Eighty-seven female adolescents, comprising 26 with AN, 33 with normal weight, and 28 with obesity were included. Table 1 shows the anthropometric characteristics and the standard echocardiographic variables of our population. As expected, BMI was different between our groups. Illness duration was also different between AN and OB patients. LV wall thicknesses, mass, volume and RWT were higher in the obesity group. EF was similar between groups. The diastolic function of AN patients was characterized by a lower A wave, whereas that of OB patients was characterized by a higher E wave. NT-proBNP was higher in AN (79 ± 60 ng.L−1) than in OB (34 ± 23 ng.L−1) and in normal weight (39 ± 21 ng.L−1) patients (p < 0.01).

3.2. Global Longitudinal Strain and Myocardial Work

SBP, GLS and GMW are presented in Figure 1 and Table 2. As expected, SBP was decreased in AN patients and increased in OB patients compared with controls. DBP was similar between groups. We note that five adolescents with obesity had SBP, two DBP, and six both SBP and DBP above the 95th percentile for their age defining high BP. In AN patients, GLS was higher than in controls, and their LV-PSL was shifted leftward and downward, as a result of the increase in their GLS and decrease in their LV pressures. In adolescents with obesity, GLS was similar to controls and their LV-PSL was shifted upward, secondary to the increase in their LV pressures. However, the area under the loop, reflecting the GMW, was similar between groups. Similar values of GWE were also observed between groups.

3.3. Regional Longitudinal Strains and Myocardial Work

Regional LS and MW are presented in Table 2 and Figure 2 and Figure 3. In AN patients, median LS was higher than in controls, while apical and basal LS were similar. There was no difference in MW whatever the region of LV concerned. We observed that their LS and MW, like that of the controls, increased from the base to the apex.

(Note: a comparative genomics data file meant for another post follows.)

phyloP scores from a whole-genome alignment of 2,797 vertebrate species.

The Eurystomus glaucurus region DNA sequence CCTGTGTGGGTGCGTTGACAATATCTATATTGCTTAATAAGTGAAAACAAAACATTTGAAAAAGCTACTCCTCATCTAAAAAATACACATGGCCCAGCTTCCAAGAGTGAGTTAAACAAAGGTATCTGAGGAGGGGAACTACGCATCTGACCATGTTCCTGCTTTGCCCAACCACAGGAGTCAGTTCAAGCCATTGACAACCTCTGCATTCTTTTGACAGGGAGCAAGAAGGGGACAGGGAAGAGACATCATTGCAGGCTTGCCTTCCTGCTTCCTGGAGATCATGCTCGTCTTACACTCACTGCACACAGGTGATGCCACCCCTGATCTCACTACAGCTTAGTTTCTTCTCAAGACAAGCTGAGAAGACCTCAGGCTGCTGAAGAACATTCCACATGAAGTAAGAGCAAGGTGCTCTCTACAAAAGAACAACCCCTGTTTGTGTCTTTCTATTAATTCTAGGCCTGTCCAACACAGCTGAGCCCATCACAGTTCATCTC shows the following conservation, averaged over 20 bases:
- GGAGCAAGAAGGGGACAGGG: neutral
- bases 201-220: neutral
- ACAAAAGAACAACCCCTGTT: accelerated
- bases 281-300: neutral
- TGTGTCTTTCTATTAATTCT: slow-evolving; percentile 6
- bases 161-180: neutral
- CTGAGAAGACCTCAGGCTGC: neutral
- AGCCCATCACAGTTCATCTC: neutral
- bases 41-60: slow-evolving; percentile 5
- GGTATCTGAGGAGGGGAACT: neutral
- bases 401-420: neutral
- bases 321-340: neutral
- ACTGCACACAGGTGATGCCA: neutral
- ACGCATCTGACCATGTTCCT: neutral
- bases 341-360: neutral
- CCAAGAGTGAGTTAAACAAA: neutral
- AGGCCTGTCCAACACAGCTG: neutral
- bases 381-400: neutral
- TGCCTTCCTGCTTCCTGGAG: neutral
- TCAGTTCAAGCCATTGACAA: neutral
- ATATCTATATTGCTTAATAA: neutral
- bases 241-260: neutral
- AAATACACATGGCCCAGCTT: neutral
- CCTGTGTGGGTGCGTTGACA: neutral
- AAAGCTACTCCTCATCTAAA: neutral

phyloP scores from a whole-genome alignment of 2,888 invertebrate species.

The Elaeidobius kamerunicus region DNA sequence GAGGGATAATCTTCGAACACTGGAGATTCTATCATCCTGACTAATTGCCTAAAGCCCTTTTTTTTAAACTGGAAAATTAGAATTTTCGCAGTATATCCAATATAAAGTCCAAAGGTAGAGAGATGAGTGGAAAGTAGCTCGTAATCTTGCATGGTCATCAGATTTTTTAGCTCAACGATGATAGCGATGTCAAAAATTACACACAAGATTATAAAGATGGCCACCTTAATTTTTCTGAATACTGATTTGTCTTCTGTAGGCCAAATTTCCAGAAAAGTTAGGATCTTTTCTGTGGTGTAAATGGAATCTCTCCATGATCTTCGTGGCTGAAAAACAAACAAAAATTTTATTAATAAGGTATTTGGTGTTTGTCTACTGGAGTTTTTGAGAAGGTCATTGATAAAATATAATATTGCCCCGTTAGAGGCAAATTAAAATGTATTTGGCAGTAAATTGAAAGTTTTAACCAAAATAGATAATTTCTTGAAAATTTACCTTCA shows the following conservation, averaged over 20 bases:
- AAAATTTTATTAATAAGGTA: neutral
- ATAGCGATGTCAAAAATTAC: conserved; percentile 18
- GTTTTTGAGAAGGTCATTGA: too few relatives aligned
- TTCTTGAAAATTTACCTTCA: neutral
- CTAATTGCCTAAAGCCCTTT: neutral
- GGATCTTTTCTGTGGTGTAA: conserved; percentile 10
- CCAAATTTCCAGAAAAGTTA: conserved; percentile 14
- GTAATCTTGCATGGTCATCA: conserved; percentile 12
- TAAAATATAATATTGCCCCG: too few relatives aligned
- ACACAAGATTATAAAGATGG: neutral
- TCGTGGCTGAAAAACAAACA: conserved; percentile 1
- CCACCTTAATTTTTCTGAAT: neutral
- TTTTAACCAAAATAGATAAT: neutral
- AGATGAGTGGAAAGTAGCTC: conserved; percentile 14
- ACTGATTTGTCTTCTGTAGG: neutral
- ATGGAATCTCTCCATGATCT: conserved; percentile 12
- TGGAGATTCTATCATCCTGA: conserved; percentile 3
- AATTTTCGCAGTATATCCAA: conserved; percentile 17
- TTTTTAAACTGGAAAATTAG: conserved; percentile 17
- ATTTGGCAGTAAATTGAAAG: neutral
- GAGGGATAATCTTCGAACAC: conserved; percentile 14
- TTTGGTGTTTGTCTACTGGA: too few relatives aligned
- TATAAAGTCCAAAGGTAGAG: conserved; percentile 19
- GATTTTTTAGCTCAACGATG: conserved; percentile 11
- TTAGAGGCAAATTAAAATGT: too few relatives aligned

In adolescents with obesity, median and apical LS were lower, while basal LS was similar to controls. Their basal MW was higher than that of controls. Note that their LS and MW, unlike that of the controls, did not increase from the base and the apex.

4. Discussion

MW analysis offers the possibility of exploring LV function considering the effects of alteration in loading conditions [11]. In this study, we demonstrate that global MW was similar between AN patients, OB patients and controls, related to their concomitant alterations of BP and LV strains. Based on regional assessments, we further found that a different regional remodeling of LS and MW occurred. Whereas in controls and AN patients LS and MW increased from the base and apex, this gradient of LS and MW disappeared in OB patients, and their MW at the base of the LV was higher than in the other groups.

4.1. Global Myocardial Work in Anorexia Nervosa (AN) and Obesity (OB) Patients

At variance with our hypothesis, the first main result of our study was that the GMW was similar between groups. This was an unexpected finding since differences in BP were observed between our AN patients, OB patients and controls, confirming results of previous studies [7,8]. MW is a new variable that takes into account both deformation and afterload through interpretation of strain in relation to dynamic non-invasive LV pressure [12,13] (estimated using the method of Russel et al. by measurement of cuff pressures [11,13,27]). The absence of differences in GMW between our groups, therefore, results from an interplay between the estimation of intraventricular pressure and the GLS curves, as shown by LV-PSL [11,13,30].